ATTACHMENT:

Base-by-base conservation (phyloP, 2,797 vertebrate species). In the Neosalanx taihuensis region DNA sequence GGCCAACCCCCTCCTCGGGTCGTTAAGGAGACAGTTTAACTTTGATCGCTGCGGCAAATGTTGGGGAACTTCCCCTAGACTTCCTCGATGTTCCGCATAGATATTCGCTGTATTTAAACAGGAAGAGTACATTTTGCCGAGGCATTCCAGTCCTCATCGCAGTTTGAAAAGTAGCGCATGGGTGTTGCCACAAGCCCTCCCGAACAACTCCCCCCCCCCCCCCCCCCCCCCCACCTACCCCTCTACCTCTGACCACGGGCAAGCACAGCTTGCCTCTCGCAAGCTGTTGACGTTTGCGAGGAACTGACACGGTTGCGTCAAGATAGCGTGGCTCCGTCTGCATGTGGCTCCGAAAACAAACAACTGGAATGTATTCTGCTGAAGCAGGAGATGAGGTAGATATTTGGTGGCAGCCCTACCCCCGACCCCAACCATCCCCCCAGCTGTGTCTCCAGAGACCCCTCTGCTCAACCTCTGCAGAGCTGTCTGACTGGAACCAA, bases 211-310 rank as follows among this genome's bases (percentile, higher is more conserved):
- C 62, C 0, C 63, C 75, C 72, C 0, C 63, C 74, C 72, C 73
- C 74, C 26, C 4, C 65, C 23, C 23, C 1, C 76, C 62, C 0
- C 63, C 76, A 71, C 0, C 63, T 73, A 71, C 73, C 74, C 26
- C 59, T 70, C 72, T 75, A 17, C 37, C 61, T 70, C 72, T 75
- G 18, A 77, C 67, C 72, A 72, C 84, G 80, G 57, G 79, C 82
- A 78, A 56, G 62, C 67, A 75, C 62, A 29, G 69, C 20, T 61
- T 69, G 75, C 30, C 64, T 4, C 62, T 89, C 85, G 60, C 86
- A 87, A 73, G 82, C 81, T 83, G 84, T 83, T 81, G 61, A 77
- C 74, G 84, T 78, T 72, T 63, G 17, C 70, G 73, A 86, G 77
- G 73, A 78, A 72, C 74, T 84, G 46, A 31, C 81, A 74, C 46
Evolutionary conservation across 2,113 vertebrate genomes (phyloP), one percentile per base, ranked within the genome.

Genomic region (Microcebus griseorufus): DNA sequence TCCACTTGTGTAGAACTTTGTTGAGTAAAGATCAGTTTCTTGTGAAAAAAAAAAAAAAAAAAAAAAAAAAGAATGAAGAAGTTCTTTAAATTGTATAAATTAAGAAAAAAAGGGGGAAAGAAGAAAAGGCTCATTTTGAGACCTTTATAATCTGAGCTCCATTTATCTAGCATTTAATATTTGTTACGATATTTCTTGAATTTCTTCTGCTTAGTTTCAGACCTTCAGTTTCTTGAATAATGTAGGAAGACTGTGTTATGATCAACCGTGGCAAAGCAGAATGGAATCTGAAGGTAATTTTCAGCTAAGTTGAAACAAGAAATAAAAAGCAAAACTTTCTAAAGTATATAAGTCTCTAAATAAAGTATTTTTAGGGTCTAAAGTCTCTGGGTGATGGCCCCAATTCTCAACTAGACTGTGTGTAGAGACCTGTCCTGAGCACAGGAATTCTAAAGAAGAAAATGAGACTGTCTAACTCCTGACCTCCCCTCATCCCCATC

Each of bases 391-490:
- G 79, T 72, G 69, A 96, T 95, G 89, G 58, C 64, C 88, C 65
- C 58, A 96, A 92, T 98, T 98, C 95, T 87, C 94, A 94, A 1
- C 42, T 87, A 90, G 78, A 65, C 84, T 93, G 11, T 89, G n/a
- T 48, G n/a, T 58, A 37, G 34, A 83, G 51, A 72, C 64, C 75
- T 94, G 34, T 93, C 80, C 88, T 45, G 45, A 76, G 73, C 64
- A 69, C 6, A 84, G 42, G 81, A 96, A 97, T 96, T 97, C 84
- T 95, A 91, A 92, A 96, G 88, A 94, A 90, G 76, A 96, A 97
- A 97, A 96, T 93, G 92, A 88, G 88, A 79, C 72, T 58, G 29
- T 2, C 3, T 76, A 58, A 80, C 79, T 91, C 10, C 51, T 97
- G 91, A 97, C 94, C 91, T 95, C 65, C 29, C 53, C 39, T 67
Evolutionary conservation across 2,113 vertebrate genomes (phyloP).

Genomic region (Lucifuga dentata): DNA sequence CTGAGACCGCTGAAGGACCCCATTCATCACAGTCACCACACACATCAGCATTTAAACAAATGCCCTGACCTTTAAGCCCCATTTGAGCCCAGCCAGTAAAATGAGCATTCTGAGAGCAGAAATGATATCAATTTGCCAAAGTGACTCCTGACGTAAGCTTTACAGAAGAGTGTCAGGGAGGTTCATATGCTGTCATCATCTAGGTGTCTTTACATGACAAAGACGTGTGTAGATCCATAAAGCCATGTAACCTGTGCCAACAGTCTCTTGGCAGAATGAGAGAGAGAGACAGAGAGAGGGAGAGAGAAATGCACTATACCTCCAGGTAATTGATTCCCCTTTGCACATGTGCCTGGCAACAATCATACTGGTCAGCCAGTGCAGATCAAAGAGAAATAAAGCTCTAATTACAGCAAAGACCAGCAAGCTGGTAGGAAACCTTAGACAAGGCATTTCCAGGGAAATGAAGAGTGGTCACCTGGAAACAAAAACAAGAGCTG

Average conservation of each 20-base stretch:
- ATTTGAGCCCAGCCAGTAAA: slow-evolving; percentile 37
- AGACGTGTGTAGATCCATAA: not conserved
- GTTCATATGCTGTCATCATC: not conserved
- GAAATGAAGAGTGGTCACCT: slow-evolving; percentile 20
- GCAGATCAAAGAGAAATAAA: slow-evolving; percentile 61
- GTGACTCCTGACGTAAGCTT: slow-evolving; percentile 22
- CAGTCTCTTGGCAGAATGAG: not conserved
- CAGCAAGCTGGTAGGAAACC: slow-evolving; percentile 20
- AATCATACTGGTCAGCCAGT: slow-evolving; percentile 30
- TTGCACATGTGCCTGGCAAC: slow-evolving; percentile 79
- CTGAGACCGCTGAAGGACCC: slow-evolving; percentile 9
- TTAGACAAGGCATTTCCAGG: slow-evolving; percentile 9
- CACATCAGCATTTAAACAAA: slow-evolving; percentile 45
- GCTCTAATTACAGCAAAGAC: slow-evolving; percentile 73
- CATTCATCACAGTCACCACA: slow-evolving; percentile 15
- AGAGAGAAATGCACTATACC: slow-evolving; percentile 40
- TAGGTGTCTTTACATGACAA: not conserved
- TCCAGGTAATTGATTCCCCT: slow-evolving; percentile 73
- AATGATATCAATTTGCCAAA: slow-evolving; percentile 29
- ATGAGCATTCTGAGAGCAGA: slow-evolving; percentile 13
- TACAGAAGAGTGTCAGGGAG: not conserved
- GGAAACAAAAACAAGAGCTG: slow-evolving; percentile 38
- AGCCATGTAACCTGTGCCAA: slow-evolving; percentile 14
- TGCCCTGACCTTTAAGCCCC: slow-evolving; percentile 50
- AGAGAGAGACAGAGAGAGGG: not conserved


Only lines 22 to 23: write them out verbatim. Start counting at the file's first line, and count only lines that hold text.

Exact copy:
- A 97, A 96, T 93, G 92, A 88, G 88, A 79, C 72, T 58, G 29
- T 2, C 3, T 76, A 58, A 80, C 79, T 91, C 10, C 51, T 97